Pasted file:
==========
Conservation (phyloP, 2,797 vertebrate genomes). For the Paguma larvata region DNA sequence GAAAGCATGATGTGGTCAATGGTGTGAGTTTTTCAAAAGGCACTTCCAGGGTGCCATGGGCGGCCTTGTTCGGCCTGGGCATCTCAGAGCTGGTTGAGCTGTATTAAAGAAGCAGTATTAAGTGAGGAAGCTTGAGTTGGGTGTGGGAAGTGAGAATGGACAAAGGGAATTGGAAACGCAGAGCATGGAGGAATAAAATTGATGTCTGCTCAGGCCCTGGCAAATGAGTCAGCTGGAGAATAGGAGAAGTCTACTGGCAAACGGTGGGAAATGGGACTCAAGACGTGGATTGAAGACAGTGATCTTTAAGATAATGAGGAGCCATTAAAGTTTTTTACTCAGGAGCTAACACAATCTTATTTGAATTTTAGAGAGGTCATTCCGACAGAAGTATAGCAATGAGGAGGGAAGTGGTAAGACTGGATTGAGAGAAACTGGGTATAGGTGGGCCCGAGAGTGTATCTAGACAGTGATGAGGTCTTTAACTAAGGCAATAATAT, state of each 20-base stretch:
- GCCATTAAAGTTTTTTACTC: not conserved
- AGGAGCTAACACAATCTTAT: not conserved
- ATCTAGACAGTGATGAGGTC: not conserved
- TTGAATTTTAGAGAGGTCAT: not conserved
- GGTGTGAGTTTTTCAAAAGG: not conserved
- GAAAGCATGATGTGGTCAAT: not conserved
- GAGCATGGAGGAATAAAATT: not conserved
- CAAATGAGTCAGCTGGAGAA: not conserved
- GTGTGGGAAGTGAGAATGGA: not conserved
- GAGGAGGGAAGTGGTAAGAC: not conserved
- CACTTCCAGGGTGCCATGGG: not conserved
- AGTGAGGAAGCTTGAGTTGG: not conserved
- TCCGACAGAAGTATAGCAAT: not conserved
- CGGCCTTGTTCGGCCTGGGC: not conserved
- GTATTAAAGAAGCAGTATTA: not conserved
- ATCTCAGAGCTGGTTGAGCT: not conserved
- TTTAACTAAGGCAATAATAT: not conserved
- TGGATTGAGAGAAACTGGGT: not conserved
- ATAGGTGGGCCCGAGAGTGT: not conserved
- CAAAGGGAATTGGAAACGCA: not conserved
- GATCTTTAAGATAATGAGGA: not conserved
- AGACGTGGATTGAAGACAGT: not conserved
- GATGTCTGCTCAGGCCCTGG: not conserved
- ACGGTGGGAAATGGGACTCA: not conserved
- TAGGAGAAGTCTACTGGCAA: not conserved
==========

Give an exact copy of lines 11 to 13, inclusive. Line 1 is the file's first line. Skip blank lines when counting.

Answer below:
- GAGGAGGGAAGTGGTAAGAC: not conserved
- CACTTCCAGGGTGCCATGGG: not conserved
- AGTGAGGAAGCTTGAGTTGG: not conserved